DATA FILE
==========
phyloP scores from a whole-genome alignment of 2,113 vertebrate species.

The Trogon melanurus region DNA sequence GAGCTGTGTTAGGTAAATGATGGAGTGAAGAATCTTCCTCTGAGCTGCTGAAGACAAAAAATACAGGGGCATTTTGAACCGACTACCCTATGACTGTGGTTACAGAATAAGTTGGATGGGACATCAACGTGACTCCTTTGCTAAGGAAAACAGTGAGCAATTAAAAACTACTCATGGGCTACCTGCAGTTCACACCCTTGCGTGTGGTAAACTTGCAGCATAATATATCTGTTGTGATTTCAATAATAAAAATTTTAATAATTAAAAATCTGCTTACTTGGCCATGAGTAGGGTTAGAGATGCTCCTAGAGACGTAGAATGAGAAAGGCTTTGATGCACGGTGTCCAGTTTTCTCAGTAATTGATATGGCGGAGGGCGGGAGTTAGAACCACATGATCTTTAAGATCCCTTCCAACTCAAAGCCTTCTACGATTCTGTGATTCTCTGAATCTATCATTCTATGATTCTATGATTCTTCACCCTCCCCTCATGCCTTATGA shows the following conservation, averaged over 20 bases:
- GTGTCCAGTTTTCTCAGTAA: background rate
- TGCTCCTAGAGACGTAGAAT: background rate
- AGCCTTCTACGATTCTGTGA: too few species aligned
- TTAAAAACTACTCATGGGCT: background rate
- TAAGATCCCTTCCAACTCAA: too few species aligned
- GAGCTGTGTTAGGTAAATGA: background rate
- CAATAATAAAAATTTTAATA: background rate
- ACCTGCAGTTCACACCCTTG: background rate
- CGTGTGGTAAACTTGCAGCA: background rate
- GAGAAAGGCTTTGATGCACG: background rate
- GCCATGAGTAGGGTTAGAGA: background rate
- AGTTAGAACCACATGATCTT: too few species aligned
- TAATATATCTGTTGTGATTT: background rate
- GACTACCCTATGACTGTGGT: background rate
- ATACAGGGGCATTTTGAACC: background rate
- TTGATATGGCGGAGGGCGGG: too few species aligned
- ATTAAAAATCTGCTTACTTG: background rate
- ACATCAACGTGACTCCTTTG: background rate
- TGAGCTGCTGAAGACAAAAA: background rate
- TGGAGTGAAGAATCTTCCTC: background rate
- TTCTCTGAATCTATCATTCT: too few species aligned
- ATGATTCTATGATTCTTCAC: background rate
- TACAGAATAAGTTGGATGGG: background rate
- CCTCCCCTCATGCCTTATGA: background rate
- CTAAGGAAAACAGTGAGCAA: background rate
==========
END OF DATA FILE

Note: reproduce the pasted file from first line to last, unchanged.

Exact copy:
phyloP scores from a whole-genome alignment of 2,113 vertebrate species.

The Trogon melanurus region DNA sequence GAGCTGTGTTAGGTAAATGATGGAGTGAAGAATCTTCCTCTGAGCTGCTGAAGACAAAAAATACAGGGGCATTTTGAACCGACTACCCTATGACTGTGGTTACAGAATAAGTTGGATGGGACATCAACGTGACTCCTTTGCTAAGGAAAACAGTGAGCAATTAAAAACTACTCATGGGCTACCTGCAGTTCACACCCTTGCGTGTGGTAAACTTGCAGCATAATATATCTGTTGTGATTTCAATAATAAAAATTTTAATAATTAAAAATCTGCTTACTTGGCCATGAGTAGGGTTAGAGATGCTCCTAGAGACGTAGAATGAGAAAGGCTTTGATGCACGGTGTCCAGTTTTCTCAGTAATTGATATGGCGGAGGGCGGGAGTTAGAACCACATGATCTTTAAGATCCCTTCCAACTCAAAGCCTTCTACGATTCTGTGATTCTCTGAATCTATCATTCTATGATTCTATGATTCTTCACCCTCCCCTCATGCCTTATGA shows the following conservation, averaged over 20 bases:
- GTGTCCAGTTTTCTCAGTAA: background rate
- TGCTCCTAGAGACGTAGAAT: background rate
- AGCCTTCTACGATTCTGTGA: too few species aligned
- TTAAAAACTACTCATGGGCT: background rate
- TAAGATCCCTTCCAACTCAA: too few species aligned
- GAGCTGTGTTAGGTAAATGA: background rate
- CAATAATAAAAATTTTAATA: background rate
- ACCTGCAGTTCACACCCTTG: background rate
- CGTGTGGTAAACTTGCAGCA: background rate
- GAGAAAGGCTTTGATGCACG: background rate
- GCCATGAGTAGGGTTAGAGA: background rate
- AGTTAGAACCACATGATCTT: too few species aligned
- TAATATATCTGTTGTGATTT: background rate
- GACTACCCTATGACTGTGGT: background rate
- ATACAGGGGCATTTTGAACC: background rate
- TTGATATGGCGGAGGGCGGG: too few species aligned
- ATTAAAAATCTGCTTACTTG: background rate
- ACATCAACGTGACTCCTTTG: background rate
- TGAGCTGCTGAAGACAAAAA: background rate
- TGGAGTGAAGAATCTTCCTC: background rate
- TTCTCTGAATCTATCATTCT: too few species aligned
- ATGATTCTATGATTCTTCAC: background rate
- TACAGAATAAGTTGGATGGG: background rate
- CCTCCCCTCATGCCTTATGA: background rate
- CTAAGGAAAACAGTGAGCAA: background rate